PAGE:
How high will the fines go after the craziness of week 10?
Earl Bennett once again wore his illegal pair of orange shoes. Orange shoes are not a big problem in the grand scheme of NFL violations, but after being fined $5,000 for wearing the same shoes in week 9, how high will the fine be after wearing them in week 10?
Ndamukong Suh recently met with Roger Goodell about on the field conduct, but that didn’t change his ferociousness in pursuit of Jay Cutler on Sunday. Although he was not flagged, the ripping off of Cutler’s helmet may result in yet another fine.
Going back once again to the Bears vs. Lions debacle, how will fines be assessed for the fight? Will Stafford receive a fine for the blow that apparently started the whole fight? Or will only the ejected D.J. Moore, who retaliated be fined?
Last week, Ryan Clark was fined $40,000 for a hit, Ray Lewis was fined $20,000 for unnecessary roughness, Earl Bennett was fined $5,000 for shoes, and Von Miller was fined $15,000 for a roughing the passer penalty. These are only the fines that have been announced by the players who incurred the penalties.
Maybe we all just have a short memory and fines haven’t increased at all. In 2010, Goodell issued $2,120,000 in fines, almost twice as much as in 2009 ($1,140,000). In 2001, 2002, and 2003 combined, there was a total of only $1.1 Million in fines. (2004 included a $760,000 fine due to Jamal Lewis drug charges and $950,000 in fines to Denver for circumventing the salary cap in previous years)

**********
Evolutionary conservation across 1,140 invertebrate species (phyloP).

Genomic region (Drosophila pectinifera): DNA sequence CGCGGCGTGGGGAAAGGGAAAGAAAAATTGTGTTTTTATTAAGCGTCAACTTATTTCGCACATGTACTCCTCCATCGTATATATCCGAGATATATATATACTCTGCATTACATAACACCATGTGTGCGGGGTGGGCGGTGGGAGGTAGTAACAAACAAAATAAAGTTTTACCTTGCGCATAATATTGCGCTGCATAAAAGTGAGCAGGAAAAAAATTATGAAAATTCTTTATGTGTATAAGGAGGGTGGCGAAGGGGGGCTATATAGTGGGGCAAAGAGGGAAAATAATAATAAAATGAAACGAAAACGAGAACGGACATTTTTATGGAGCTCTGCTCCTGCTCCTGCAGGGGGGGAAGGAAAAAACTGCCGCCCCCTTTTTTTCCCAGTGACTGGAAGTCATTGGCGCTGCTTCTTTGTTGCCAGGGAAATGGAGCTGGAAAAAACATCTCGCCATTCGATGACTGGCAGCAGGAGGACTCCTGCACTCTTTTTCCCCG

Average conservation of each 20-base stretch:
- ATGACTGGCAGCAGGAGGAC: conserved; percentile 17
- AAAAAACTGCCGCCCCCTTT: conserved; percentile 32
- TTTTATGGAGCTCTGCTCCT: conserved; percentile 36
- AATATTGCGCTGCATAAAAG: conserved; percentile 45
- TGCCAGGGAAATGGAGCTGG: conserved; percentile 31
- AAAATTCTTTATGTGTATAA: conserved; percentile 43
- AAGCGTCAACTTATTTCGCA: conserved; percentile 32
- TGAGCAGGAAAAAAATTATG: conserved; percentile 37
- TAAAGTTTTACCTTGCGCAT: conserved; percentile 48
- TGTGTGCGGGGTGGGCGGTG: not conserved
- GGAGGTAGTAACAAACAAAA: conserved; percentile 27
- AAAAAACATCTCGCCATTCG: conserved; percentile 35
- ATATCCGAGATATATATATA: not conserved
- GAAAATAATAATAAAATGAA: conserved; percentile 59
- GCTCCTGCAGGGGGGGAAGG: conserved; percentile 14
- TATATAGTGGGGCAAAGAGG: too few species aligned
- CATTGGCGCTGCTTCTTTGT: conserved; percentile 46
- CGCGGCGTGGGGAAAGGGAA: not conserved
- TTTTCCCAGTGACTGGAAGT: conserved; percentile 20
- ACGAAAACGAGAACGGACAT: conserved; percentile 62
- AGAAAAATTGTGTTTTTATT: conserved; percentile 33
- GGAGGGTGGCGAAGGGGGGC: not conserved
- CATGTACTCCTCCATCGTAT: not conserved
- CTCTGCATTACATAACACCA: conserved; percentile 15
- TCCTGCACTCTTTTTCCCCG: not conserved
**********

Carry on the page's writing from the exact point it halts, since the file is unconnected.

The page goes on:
Will we ever see a ceiling to the fines?
High profile players have spoken out against the increase in the number and amount of fines in the past several years. In the case of the roughing the passer and illegal hit fines, Goodell seems dedicated to eliminating wreckless play, but he is attempting to take the high speeds out of a NASCAR race, baseballs reaching the crowd at a baseball game, etc. An increase in fines will only increase the number of unhappy players, it will not decrease hard hits on the field, that is what the players are paid for, and what they live to do.
In the case of Bennett, it is obvious that he does not care what the fine will be, which also seems to be the opinion of players who constantly incur penalties for unnecessary roughness.
Although it seems to do no good, for the time being Goodell will continue to fine anyone and everyone he can at increasing amounts. There may not be an end in sight, but it seems senseless and is having no affect on gameplay.